Wenger and Arsenal have to think about the future + Arsecast 416


Morning, lots to get through from yesterday and the Arsene Wenger’s press conference. After a difficult week he’s been under fire from many sides. From ‘within’ as some sections of the fanbase grow increasingly vocal about his future; and from outside where ex-players from Arsenal and ex-footballers in general are being wheeled out to stick the knife in at will.

I mean, we’re all really interested in what Diego Forlan or William Gallas have to say, right? Do me a favour.

The manager’s contract is up in June and he was not going to be pressured into giving away anything yesterday. Asked specifically about his intentions, he replied:

Once again, thank you for caring about my future, but that’s not the most important thing.

My future is in front of me every time I make a half-turn. What is important for me is that Arsenal Football Club does well, and I dedicate my whole energy to the club doing well.

It’s very nice for you to care about how I feel, but it’s not the most important. I am a professional and I have to do a job and that’s what I want to do.

Given that there are 14 league games, the FA Cup and the Champions League still to play for at this stage, it’s understandable that he’s focusing on that rather than what might happen later on, but it’s clear that his future and the future of Arsenal are inextricably linked – whatever decision he makes.

With some headlines this morning saying Arsenal are fearful he might walk away, and rumours about Max Allegri leaving Juventus in the summer, you can see how the machines might work overtime on this.

And if the season doesn’t end well, if he feels like we’ve underachieved, he might well call time on it. It’s a suspicion I’ve had for a while now, but much will depend on these last few months of the season.

It’s not the healthiest situation for the football club to be in though: a kind of managerial/structural limbo, and if he is minded to go then I think he has a duty to inform them this is a possibility as soon as possible. Whatever you think of Arsene Wenger and/or his performance, there’s no looking beyond the fact that his departure would create an enormous vacuum.

He does the work of a number of men, so beyond a new manager you’ve got to look for a Director of Football, a Sporting Director, someone to deal with transfers, and that’s to mention the inevitable churn of coaching/medical/fitness staff that usually occurs when a new manager/coach comes in.

The absolute dearth of modern football people on the board is a massive concern too, and while you could easily advocate Wenger moving upstairs, it doesn’t seem like something he’d want to do – even if his knowledge and experience would be invaluable to help transition the club into a new era. That boardroom is issue is one that needs to be addressed also, and when you look around there aren’t many candidates for it.

So, let’s not pretend this isn’t anything other than a seismic shift if it does happen. Which of course we’re not sure that it will. But it might. Perhaps. Who knows? Only Arsene. And you wonder if he himself knows at this point.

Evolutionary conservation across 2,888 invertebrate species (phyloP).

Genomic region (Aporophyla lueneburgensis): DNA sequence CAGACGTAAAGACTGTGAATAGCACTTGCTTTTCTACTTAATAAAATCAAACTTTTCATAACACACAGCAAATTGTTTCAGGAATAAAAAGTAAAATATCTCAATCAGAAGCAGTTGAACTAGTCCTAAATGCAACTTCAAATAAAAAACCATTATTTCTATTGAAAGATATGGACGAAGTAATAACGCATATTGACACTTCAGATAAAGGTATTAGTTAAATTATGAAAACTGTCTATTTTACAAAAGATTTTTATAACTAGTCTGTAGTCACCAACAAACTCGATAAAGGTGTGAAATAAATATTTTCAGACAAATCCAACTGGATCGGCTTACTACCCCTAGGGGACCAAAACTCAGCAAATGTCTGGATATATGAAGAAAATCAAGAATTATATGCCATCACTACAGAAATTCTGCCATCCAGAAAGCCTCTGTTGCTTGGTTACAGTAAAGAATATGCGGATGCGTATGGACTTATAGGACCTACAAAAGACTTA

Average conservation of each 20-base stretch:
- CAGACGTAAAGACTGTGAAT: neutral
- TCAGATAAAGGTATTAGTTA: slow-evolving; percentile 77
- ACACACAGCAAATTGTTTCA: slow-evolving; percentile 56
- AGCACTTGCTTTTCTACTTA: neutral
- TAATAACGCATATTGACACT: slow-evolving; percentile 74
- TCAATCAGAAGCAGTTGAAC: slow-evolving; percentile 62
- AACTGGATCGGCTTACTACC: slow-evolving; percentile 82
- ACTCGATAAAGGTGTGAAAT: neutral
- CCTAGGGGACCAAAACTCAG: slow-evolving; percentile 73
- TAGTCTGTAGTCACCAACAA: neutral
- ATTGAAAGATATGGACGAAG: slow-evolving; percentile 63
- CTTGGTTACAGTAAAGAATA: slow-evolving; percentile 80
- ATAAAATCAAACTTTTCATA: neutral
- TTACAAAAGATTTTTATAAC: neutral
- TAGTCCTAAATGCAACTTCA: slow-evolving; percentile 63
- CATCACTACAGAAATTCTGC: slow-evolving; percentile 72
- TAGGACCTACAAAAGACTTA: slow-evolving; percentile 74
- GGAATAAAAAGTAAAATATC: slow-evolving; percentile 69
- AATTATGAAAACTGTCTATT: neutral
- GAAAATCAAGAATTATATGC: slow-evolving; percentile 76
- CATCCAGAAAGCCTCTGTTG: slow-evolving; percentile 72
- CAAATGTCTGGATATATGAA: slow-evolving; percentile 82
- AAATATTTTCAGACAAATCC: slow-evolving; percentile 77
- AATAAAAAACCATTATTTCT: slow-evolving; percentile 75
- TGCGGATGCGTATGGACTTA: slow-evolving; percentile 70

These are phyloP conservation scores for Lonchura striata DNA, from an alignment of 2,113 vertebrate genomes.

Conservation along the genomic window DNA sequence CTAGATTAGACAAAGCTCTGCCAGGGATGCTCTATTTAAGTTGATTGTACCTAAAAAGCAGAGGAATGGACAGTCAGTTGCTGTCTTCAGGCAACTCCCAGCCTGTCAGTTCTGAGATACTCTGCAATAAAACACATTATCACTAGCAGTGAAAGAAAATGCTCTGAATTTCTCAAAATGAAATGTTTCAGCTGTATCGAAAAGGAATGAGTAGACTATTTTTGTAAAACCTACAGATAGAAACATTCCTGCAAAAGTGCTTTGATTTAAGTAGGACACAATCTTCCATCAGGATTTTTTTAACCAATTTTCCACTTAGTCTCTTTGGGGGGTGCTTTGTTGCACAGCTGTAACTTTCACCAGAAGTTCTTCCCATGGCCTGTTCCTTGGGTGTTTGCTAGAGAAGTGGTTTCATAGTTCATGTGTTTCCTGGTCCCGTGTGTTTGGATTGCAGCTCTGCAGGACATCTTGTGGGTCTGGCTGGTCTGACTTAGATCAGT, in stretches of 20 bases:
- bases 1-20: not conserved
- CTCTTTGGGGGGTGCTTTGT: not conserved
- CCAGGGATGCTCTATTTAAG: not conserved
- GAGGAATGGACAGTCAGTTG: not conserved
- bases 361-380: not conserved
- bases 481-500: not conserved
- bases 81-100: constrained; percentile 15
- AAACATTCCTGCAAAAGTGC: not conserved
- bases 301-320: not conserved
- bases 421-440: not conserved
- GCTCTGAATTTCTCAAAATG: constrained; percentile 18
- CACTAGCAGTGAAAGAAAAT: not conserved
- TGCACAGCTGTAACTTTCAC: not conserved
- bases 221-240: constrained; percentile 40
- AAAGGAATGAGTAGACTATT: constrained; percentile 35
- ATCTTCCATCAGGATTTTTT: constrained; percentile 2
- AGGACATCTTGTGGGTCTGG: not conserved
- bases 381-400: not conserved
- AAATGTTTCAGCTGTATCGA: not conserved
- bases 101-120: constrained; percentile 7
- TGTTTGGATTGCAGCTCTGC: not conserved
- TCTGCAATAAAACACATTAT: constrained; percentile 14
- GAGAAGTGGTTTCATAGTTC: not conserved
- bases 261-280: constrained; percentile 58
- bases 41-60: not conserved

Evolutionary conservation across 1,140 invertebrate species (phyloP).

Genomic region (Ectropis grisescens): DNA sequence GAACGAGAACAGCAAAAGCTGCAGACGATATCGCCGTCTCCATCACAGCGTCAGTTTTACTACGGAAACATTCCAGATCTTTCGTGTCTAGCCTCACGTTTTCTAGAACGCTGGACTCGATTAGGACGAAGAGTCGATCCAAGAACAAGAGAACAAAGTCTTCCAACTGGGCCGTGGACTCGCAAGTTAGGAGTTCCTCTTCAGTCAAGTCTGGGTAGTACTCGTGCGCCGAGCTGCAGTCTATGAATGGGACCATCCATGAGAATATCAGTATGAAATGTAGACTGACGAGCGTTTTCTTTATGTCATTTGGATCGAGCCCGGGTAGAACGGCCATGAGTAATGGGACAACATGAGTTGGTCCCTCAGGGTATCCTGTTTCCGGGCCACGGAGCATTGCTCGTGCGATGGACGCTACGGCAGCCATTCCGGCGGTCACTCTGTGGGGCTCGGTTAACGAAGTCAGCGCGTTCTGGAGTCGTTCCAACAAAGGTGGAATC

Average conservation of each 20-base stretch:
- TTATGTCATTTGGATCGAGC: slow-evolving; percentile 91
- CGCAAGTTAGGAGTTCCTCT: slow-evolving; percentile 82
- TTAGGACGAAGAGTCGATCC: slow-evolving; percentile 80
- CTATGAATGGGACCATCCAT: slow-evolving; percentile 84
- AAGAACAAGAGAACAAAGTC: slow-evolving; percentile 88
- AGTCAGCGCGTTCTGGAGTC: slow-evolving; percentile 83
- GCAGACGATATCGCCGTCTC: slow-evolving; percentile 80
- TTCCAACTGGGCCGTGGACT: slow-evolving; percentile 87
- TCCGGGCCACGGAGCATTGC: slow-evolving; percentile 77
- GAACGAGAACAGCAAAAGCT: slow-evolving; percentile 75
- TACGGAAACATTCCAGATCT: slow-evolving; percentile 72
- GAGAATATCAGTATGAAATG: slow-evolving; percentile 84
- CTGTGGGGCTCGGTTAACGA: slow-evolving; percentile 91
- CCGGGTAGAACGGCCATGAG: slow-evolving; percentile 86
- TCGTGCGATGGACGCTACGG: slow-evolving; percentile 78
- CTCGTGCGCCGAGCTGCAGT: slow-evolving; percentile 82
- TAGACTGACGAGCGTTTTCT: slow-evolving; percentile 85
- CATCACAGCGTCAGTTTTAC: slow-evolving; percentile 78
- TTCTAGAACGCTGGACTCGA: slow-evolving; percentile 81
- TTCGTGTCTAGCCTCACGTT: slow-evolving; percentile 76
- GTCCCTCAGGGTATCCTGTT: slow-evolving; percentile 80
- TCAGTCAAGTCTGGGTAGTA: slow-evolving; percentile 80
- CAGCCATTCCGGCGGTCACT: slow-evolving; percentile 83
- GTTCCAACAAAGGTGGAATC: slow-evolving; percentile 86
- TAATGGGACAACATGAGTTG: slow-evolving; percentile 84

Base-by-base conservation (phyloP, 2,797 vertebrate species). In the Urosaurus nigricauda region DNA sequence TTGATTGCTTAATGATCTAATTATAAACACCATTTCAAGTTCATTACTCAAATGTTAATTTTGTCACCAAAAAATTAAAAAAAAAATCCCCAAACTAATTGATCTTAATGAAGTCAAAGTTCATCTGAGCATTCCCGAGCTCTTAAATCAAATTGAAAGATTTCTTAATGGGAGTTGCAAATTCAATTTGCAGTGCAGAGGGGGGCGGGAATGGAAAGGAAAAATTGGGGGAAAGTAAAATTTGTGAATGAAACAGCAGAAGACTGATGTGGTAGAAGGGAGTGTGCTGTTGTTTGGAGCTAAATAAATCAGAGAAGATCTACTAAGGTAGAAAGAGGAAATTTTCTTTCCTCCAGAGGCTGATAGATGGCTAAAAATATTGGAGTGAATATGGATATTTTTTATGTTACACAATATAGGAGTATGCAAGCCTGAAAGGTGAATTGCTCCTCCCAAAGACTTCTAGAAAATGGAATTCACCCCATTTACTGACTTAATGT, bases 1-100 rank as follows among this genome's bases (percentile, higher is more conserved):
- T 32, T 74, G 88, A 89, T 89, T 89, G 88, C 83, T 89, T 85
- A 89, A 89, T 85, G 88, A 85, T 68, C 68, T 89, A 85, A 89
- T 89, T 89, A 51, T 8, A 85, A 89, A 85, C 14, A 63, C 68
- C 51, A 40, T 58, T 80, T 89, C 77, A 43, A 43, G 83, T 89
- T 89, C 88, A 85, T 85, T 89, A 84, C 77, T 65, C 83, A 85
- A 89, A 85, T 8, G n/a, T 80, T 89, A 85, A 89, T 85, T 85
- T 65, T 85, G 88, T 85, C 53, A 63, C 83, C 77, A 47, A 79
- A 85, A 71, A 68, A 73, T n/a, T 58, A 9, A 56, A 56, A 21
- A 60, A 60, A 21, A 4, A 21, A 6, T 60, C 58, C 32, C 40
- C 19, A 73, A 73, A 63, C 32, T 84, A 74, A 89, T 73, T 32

He’s also called for some unity ahead of what is a taxing period on the pitch. Hull tomorrow, Bayern away in midweek, FA Cup, Bayern again, Liverpool away. He and his team are going to have dig a lot deeper than they have in the last couple of games, but he’s hoping the fans can play a part too:

It’s never over – we cannot behave like that. Even if you think it is, I don’t. We cannot even think like that.

Our fans have been consistent and have a high level of expectation, as I have as well. But I don’t feel it is absolutely clear. You cannot be a fan until last Tuesday and not be a fan anymore and not be behind the team this Saturday, it doesn’t make sense.

I want the fans to be behind the team. But at the same time, I am not fool enough not to know that the first priority is us and our dynamic inside the team that will create and facilitate the support of our fans. That is down to the quality of our performance.

So, it’s a bit of give and take to an extent, and he clearly knows that the team have work to do to get people back on side by the way they play, and by how they approach games. But football is often for better or for worse, in sickness and in health, and all that, and right now it’s a bit sick and a bit worse, so fans can help too.

First and foremost though, the manager has to get his team right for Hull, and that team have to respond with a performance. I think he has to make some changes, some players who didn’t do what was required in the last couple of games need to be reminded that they shouldn’t take their places for granted. And if the ones who come in do well, then their reward should be keeping their place.

Let’s see what he does, and let’s see what the players do as well, because for all the focus on Wenger, they have to share some of the criticism at the moment too.

For some extra reading this morning, check out Tim Stillman’s column looking at the jazzy football stylings of Arsene Wenger.

Right then, time for this week’s Arsecast. On this week’s show, recorded in a hotel room in Camden, I chat with Hugh Wizzy about the state of play at Arsenal, Arsene Wenger and his future, the boardroom state of play which is contributing to our on-pitch issues, the Hull fixture, and lots more. I’m nervous ahead of an exciting gig, and there’s a bit of the usual waffle including some extra waffle at the end. Enjoy.

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Right, that’s your lot. I gotta go get dressed up real nice like, more throughout the day on Arseblog News, and I’m back to preview Hull etc tomorrow.